Qiushi Liu

Qiushi Liu
University of Glasgow | UofG · Institute of Infection, Immunity and Inflammation

About

20
Publications
1,461
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31
Citations
Introduction

Publications

Publications (20)
Article
Full-text available
In Trypanosoma brucei, mitochondrial pre-mRNAs undergo 3'-5' exonucleolytic processing, 3' adenylation and uridylation, 5' pyrophosphate removal, and, often, U-insertion/deletion editing. The 3' modifications are modulated by pentatricopeptide repeat (PPR) Kinetoplast Polyadenylation Factors (KPAFs). We have shown that KPAF3 binding to the 3' regio...
Article
Full-text available
The negative effects of honey bee parasitic mites and deformed wing virus (DWV) on honey bee and colony health have been well characterized. However, the relationship between DWV and mites, particularly viral replication inside the mites, remains unclear. Furthermore, the physiological outcomes of honey bee immune responses stimulated by DWV and th...
Preprint
The negative effects of honey bee parasitic mites and deformed wing virus (DWV) on honey bee and colony health have been well characterized. However, the relationship between DWV and mites, particularly viral replication inside the mites, remains unclear. Furthermore, the physiological outcomes of honey bee immune responses stimulated by DWV and th...
Article
Full-text available
It is still not understood how honey bee parasite changes the gene expression to adapt to the host environment and how the host simultaneously responds to the parasite infection by modifying its own gene expression. To address this question, we studied a trypanosomatid, Lotmaria passim, which can be cultured in medium and inhabit the honey bee hind...
Article
Full-text available
Honey bee parasitic mites (Tropilaelaps mercedesae and Varroa destructor) detect temperature, humidity, and odor but the underlying sensory mechanisms are poorly understood. To uncover how T. mercedesae responds to environmental stimuli inside a hive, we first identified the sensilla-rich sensory organ on the foreleg tarsus. The organ appeared to c...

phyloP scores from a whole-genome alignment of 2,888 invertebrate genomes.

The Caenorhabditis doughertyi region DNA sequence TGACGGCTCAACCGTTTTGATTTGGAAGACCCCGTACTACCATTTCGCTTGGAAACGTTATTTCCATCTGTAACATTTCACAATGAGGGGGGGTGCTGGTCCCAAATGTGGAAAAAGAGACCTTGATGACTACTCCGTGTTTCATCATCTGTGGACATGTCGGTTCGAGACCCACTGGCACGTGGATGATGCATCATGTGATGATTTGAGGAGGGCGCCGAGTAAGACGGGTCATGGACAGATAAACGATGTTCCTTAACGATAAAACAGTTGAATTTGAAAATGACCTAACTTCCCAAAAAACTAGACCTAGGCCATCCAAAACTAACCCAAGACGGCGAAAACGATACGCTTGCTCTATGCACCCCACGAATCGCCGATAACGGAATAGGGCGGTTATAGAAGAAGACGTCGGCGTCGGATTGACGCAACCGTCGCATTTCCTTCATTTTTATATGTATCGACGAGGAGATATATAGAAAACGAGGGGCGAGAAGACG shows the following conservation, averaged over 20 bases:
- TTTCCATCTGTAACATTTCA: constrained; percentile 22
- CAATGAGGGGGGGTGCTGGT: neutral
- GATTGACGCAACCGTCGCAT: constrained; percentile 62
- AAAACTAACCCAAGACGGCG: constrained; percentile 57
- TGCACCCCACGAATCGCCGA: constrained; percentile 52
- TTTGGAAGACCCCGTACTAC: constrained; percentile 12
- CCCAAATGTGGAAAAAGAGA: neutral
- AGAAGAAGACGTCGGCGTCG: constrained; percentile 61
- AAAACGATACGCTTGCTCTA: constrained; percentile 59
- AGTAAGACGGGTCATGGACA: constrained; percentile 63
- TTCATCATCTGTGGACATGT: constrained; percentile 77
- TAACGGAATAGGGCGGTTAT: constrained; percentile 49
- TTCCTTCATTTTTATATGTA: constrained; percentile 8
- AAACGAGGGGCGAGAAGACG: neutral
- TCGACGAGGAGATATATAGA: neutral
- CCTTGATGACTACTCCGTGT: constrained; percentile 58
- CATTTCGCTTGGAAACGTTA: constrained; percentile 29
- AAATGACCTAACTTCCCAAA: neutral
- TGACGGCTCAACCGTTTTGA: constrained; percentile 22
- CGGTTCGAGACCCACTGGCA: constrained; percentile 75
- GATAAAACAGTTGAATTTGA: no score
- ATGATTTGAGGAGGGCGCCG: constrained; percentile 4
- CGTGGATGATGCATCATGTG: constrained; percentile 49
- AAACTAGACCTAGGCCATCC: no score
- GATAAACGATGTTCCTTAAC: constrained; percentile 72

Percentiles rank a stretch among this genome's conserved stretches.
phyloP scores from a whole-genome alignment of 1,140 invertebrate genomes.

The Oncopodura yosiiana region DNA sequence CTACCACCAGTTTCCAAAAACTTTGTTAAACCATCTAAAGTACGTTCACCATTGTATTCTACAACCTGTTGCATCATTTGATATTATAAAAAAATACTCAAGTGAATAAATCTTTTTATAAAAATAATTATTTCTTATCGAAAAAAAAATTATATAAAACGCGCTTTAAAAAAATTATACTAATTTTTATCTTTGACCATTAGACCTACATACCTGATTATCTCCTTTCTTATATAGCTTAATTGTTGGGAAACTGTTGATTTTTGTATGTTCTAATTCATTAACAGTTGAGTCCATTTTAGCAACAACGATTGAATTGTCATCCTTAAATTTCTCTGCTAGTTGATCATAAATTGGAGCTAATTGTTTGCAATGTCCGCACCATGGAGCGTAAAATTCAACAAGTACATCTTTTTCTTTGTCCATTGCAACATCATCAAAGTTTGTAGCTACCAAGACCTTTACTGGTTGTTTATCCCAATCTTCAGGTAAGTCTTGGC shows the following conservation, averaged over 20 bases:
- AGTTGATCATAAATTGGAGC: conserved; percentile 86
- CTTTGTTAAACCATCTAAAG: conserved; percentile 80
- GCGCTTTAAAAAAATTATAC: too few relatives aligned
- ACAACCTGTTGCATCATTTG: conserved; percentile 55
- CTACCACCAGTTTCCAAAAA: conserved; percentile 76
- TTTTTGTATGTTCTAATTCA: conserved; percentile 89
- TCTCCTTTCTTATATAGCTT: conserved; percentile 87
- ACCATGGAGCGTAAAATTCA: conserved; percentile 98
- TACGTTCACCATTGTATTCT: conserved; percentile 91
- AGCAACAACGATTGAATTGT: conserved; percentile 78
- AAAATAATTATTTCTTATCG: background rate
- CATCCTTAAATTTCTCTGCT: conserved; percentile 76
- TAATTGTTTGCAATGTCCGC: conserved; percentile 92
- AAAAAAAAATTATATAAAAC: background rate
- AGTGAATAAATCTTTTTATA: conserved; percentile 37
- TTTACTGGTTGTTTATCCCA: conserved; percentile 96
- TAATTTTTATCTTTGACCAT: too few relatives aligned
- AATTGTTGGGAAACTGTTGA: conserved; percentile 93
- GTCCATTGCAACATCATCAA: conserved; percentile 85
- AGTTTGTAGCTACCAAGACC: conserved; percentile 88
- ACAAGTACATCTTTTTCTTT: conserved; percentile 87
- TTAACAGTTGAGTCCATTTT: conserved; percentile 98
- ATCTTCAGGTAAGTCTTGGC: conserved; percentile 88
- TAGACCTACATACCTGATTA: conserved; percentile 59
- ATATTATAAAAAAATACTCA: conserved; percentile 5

Data
List of genes highly expressed in the forelegs relative to main body.
Data
List of genes highly expressed in the forelegs relative to hindlegs.
Data
GO terms enriched with genes highly expressed in the forelegs compared with main bodies of T. mercedesae.
Data
GO terms enriched with genes highly expressed in the hindlegs compared with main bodies of T. mercedesae.
Data
Total reads of RNA-seq and the alignment rates to the reference genome.
Data
List of genes highly expressed in the hindlegs relative to main body.
Data
Expression of TmIR25a and TmIR93a proteins. The IR proteins (V5-epitope) and β-actin expressed in HEK293 cells transfected with empty vector (Mock), TmIR25a-, and TmIR93a-expressing constructs were analyzed by western blot. The size (kDa) of protein molecular weight marker (MW) is at the left.
Article
Full-text available
Two trypanosomatid species, Lotmaria passim and Crithidia mellificae, have been shown to parasitize honey bees to date. L. passim appears to be more prevalent than C. mellificae and specifically infects the honey bee hindgut. Although the genomic DNA has been sequenced, the effects of infection on honey bee health and colony are poorly understood....
Preprint
Full-text available
Although there are many honey bee pathogens/parasites, it is still not understood how they change their gene expression to adapt to the host environment or how the host simultaneously responds to pathogen/parasite infection by modifying its own gene expression. Such interactions must lead to changes in the physiological states of both host and para...
Preprint
Honey bee parasitic mites (Tropilaelaps mercedesae and Varroa destructor) detect temperature, humidity, and odor but the underlying sensory mechanisms are poorly understood. To uncover how T. mercedesae responds to environmental stimuli inside a hive, we identified the sensilla-rich sensory organ on the foreleg tarsus. The organ contained four type...
Preprint
Two trypanosomatid species, Lotmaria passim and Crithidia mellificae, have been shown to parasitize honey bees to date. L. passim appears to be more prevalent than C. mellificae and specifically infects the honey bee hindgut. Although the genomic DNA has been sequenced, the effects of infection on honey bee health and colony are poorly understood....

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